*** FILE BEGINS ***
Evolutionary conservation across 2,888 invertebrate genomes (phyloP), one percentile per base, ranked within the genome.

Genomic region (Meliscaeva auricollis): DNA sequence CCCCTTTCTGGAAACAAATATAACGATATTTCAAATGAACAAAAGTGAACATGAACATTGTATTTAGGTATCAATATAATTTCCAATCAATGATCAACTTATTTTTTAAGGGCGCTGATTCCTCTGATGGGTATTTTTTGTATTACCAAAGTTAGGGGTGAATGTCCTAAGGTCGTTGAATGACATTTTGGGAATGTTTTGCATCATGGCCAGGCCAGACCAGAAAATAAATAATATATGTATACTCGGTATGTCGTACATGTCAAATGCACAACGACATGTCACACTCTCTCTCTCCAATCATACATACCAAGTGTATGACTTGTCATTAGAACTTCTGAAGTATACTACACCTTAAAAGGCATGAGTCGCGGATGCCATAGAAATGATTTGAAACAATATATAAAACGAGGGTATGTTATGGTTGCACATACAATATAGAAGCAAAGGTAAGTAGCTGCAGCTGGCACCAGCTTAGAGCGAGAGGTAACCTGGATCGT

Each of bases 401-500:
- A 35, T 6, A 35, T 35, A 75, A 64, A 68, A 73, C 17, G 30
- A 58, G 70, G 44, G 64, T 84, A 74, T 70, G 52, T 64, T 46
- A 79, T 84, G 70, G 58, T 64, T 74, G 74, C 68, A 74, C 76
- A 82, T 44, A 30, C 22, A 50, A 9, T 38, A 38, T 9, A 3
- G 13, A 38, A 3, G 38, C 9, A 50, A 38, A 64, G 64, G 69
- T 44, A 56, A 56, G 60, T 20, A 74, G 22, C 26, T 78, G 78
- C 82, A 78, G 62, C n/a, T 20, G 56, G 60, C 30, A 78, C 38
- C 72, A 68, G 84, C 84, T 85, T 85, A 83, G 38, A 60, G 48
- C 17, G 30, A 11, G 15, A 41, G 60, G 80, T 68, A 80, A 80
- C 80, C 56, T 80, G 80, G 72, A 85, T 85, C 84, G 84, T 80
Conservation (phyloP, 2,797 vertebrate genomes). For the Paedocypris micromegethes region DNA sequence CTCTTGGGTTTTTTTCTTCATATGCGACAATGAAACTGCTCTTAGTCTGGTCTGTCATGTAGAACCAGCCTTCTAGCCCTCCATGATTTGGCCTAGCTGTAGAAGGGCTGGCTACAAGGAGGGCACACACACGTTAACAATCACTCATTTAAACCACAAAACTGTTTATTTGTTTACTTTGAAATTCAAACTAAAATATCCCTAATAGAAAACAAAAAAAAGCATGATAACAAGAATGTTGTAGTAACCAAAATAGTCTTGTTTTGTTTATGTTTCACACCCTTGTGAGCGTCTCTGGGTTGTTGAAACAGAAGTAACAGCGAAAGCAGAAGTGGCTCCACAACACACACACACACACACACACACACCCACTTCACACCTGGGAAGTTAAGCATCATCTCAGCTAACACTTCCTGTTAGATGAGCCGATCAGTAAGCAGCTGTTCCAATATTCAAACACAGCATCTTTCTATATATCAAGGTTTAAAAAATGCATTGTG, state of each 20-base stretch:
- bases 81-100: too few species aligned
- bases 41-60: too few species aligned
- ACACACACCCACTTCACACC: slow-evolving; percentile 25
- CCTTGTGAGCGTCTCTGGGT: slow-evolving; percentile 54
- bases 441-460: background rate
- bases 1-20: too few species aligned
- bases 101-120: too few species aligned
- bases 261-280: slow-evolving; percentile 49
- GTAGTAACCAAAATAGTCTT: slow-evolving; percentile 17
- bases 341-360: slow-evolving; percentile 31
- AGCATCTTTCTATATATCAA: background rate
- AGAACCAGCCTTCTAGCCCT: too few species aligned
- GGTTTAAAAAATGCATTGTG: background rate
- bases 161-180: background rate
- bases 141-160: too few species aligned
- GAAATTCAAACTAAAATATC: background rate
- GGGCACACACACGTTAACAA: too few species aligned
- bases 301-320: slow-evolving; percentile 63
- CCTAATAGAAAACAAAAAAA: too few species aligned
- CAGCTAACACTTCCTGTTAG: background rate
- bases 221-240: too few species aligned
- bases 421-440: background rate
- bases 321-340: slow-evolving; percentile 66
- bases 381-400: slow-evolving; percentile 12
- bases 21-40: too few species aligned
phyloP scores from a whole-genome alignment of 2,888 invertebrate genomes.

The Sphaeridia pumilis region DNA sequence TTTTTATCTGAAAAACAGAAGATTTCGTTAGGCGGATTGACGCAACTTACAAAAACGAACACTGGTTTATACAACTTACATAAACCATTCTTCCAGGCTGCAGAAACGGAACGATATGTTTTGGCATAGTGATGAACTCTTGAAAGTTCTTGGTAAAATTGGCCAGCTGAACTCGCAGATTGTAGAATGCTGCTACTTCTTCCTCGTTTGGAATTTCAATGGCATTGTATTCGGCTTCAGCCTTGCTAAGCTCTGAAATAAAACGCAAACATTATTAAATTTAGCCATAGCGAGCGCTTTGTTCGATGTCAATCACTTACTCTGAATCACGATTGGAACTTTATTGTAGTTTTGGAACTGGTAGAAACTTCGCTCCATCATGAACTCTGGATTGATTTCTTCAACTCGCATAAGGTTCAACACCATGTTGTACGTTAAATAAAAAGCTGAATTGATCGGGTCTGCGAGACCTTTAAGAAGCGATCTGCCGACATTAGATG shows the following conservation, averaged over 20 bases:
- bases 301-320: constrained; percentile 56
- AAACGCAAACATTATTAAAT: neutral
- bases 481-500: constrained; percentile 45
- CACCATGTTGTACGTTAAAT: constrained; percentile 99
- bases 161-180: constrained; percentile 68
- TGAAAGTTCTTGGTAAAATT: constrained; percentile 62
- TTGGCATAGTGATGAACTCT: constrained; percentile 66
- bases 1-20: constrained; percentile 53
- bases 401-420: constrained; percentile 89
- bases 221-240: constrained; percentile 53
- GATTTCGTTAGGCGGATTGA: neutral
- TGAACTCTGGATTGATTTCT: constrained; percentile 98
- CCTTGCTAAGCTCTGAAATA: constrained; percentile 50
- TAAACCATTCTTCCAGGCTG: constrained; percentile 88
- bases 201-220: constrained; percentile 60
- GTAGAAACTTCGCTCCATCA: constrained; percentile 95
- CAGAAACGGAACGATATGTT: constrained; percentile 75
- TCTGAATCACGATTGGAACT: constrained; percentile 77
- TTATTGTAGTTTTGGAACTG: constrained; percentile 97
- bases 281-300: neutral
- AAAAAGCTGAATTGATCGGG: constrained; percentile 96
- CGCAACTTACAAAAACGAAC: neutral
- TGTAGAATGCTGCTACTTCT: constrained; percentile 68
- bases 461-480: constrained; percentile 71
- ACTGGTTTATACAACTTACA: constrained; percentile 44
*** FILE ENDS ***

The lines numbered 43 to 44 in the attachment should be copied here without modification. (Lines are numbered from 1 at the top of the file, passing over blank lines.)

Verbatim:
- AAACGCAAACATTATTAAAT: neutral
- bases 481-500: constrained; percentile 45